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Walter Clifford - Colliery Rescue Work - Page 4

The History And Development Of The Mines Rescue Service In Britain - Researched by John Lumsdon

Walter Clifford 1 2 3 4 5 6 7

Colliery Rescue Work
Breathing apparatus and its Employment
Practical Paper by Mr. W. Clifford

Walter Clifford
Walter Clifford


Organisation of Teams

Rescue teams are composed of six, or not less than five men, the majority of whom should hold a certificate for first aid. The captain is usually a fireman or other official, and the leader should posses a fireman’s certificate. In this district (North Staffs) it has been the custom for the captain to bring up the rear of the team, on the principle that, as he is responsible of his men and their apparatus he should have them always in his site when travelling as well as working.

The vice-captain is the leader, and walks first. He should hold a fireman’s certificate because it is hid duty to examine the roof and sides and to test for gas.

Should he notice anything that is not as it should be, he halts the team, and the captain comes forward to examine the place and make a decision.


Ilkeston Mines Rescue Station

Rescue men understand that the captain of the team is in supreme command and they always obey his ruling in all circumstances. He must exercise his own discretion in cases of emergency and when in the gas zone he owns to no superiors in the matter of safety to his team. For this reason the men acting as captains, should be chosen with very great care and they should have a very great deal of underground experience. They should have the confidence and respect of their teams, so that their orders will be obeyed at once without question.

Testing for Physical FitnessAll rescue men should be volunteers, and should be physically sound in every way. They should be between 22 and 45 years of age and of very calm disposition. A rescue man who shows signs of nervousness or excitability should be dropped out of the team as soon as this tendency is noticed. He is a danger to himself, but he is a larger danger to his comrades. When a nervous man is working in a foul atmosphere, his nervousness grows the longer he is in it. He begins to fancy that his apparatus is not in working order, and causes endless trouble to his captain and team, through their having to examine his apparatus for wholly fancied faults. It is impossible to reassure him and after a time he works himself into a perfect frenzy.In many cases, he becomes panic-stricken, makes a bolt for the exit, and in all possibility, tears his mouthpiece and nose clip off.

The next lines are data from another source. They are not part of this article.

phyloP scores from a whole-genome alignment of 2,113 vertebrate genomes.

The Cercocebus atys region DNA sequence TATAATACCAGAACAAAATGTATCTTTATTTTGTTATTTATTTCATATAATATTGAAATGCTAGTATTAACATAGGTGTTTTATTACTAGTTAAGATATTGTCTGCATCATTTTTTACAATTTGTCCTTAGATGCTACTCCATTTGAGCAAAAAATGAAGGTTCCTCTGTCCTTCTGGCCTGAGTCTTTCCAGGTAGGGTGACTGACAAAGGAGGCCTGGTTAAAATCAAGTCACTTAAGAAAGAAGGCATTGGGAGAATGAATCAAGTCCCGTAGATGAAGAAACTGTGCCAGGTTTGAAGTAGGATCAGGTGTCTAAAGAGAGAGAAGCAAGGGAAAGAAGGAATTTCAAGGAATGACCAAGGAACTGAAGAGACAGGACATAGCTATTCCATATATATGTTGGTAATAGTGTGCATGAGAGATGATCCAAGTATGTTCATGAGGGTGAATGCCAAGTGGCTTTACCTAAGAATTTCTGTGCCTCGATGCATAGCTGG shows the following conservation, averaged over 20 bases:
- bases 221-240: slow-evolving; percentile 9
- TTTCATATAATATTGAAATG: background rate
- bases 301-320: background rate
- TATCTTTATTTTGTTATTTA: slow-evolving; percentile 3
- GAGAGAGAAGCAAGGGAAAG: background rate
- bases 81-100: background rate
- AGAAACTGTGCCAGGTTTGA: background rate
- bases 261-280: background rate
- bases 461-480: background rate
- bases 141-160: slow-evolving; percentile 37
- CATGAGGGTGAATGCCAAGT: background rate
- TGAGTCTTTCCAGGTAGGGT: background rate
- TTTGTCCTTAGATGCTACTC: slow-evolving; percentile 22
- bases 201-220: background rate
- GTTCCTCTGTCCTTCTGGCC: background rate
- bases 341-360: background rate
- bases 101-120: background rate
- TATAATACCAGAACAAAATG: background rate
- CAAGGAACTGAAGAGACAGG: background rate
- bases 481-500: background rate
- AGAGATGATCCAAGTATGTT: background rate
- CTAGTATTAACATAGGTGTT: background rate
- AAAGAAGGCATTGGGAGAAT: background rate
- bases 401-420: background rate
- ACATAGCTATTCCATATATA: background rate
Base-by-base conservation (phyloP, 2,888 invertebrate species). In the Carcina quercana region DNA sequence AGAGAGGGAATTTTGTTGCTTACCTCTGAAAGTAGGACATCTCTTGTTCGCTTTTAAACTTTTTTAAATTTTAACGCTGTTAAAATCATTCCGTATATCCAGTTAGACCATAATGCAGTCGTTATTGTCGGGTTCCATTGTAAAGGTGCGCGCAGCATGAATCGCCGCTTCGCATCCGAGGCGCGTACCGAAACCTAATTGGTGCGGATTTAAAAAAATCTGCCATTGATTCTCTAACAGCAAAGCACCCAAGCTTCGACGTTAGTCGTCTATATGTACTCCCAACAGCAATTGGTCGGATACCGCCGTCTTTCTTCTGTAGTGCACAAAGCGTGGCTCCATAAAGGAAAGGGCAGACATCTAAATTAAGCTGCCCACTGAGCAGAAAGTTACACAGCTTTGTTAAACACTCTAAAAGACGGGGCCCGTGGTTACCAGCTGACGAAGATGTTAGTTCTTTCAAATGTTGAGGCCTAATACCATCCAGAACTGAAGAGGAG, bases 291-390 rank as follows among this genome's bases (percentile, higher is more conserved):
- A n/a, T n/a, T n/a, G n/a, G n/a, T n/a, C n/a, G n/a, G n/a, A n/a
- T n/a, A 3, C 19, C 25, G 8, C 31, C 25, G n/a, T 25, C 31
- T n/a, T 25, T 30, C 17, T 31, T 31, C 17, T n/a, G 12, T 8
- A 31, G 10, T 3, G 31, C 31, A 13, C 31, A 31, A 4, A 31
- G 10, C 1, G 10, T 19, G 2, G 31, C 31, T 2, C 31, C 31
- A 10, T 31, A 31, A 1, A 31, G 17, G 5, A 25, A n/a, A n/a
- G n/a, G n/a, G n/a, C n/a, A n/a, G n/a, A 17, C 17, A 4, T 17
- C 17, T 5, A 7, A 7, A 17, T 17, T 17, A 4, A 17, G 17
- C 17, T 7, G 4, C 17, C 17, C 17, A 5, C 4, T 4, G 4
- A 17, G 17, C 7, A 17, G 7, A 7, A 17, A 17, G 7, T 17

Photo - Testing for Physical Fitness

In such a state of madness it is a physical impossibility for his comrades to restrain him, and in the struggle, which follows several of the team might be put out of action.

This has happened on more than one occasion, so that a nervous or excitable man, no matter how enthusiastic he may be, should on no account be returned in a team.
Two Systems of Rescue Brigades

There are two systems of rescue brigades in operation in England, the permanent brigade, and the voluntary systems. With the former, a staff of six, or if the total number of underground workmen served by the station exceeds 15,000 eight men are kept in permanent residence at the central rescue station in readiness for calls. In addition to these, men employed at the collieries are trained to act with the permanent brigade as the necessity arises.

As regards the efficiency of the two systems there is a lot to be said for both. The writer considers, however, that the voluntary system is the better, for these reasons: Whilst admitting that a permanent brigade who are constantly in contact with the apparatus might, on the whole, be more comfortable wearing the apparatus through a greater intimacy with it, their muscles are not kept in the same state as those who are working underground every day; and when work, such as timbering, ripping or loading falls, has to be done the regular underground worker would be superior. A permanent brigade might indulge in gymnastic exercises at the station but they would only be of limited assistance for difficult work in a steep or low road.

Further, in such large operations such as those following the Minnie Pit explosion in 1918 became necessary, the number of men would be too small, the work would proceed very slowly. In one period of 24 hours 93 rescue men descended the Minnie Pit wearing apparatus. With the permanent brigade system, this would have been impossible, as the work is too arduous for a team to be sent down several times in a day. Fresh relays of men are constantly needed, and has been the practice in this district (North Staffordshire) not to allow if it can be avoided a team to descend more than once in 24 hours.

At the same time the writer is of the opinion that in a district like North Staffordshire, there are too many rescue men for complete efficiency. There are upwards of 400 men kept in training, a number far in excess of what would be actually required. They each attend a practice once in three months at the central station. If this number were cut down by half, the men could attend eight times a year, instead of four and they would come much more familiar with the apparatus.

 

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